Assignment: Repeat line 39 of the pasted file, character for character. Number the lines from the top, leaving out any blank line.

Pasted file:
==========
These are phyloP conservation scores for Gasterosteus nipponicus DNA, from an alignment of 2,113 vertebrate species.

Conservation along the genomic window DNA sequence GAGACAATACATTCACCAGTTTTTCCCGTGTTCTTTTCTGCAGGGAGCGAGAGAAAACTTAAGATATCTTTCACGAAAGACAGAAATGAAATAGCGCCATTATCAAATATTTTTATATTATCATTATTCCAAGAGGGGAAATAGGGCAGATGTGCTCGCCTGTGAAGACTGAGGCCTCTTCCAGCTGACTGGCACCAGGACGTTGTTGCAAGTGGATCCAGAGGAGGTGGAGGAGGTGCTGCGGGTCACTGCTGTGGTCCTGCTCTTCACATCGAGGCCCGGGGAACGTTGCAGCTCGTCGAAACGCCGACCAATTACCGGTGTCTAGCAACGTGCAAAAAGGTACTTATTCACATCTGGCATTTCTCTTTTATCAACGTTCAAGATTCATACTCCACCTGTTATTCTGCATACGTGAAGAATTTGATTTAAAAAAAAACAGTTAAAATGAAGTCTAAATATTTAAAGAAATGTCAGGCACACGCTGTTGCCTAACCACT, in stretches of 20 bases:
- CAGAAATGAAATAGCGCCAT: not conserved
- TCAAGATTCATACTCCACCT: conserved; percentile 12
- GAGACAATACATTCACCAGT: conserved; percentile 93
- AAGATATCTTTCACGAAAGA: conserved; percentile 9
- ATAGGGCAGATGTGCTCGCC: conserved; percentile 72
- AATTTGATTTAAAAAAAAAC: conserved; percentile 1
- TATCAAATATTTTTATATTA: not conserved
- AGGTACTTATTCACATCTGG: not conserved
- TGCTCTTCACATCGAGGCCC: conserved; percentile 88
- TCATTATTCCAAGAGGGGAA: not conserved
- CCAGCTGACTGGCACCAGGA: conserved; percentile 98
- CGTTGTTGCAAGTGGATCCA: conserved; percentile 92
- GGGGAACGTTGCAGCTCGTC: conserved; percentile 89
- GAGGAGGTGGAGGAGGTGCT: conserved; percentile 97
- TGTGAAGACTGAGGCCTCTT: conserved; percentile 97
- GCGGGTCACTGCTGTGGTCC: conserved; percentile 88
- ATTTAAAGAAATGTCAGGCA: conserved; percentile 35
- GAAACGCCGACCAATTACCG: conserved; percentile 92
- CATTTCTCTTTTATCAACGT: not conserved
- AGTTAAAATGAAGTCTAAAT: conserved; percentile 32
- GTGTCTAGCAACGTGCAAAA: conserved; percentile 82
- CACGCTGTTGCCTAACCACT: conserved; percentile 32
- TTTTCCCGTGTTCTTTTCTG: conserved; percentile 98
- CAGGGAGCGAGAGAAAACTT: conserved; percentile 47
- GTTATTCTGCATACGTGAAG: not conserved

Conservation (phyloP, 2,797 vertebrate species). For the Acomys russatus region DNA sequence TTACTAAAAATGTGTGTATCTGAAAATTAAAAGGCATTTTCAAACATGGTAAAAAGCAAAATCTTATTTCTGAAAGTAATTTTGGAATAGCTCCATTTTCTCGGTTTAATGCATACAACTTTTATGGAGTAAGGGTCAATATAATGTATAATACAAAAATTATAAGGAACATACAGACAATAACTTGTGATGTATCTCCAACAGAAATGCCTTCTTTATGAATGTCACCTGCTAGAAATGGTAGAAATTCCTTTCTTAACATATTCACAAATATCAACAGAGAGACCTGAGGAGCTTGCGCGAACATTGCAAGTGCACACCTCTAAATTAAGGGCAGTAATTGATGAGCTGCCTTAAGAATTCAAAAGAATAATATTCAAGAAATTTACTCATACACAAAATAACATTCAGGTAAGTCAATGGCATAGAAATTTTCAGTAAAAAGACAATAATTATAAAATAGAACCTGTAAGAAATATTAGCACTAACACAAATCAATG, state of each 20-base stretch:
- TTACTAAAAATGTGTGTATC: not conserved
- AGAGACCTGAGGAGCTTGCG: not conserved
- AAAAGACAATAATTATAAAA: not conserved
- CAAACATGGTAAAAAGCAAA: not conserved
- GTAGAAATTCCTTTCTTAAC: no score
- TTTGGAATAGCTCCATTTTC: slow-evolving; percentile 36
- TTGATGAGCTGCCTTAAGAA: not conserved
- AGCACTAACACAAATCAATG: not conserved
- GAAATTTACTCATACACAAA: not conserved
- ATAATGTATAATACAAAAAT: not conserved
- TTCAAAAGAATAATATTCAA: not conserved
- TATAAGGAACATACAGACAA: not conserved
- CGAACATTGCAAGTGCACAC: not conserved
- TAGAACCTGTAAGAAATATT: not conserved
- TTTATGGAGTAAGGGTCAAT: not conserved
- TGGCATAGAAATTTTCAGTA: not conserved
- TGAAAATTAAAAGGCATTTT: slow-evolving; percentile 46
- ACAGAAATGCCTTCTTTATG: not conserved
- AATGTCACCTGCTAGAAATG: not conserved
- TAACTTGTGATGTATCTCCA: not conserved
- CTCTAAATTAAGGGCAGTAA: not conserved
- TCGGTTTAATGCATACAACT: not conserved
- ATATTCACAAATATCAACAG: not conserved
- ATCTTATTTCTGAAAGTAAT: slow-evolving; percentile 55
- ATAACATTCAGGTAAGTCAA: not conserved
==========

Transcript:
- TTCAAAAGAATAATATTCAA: not conserved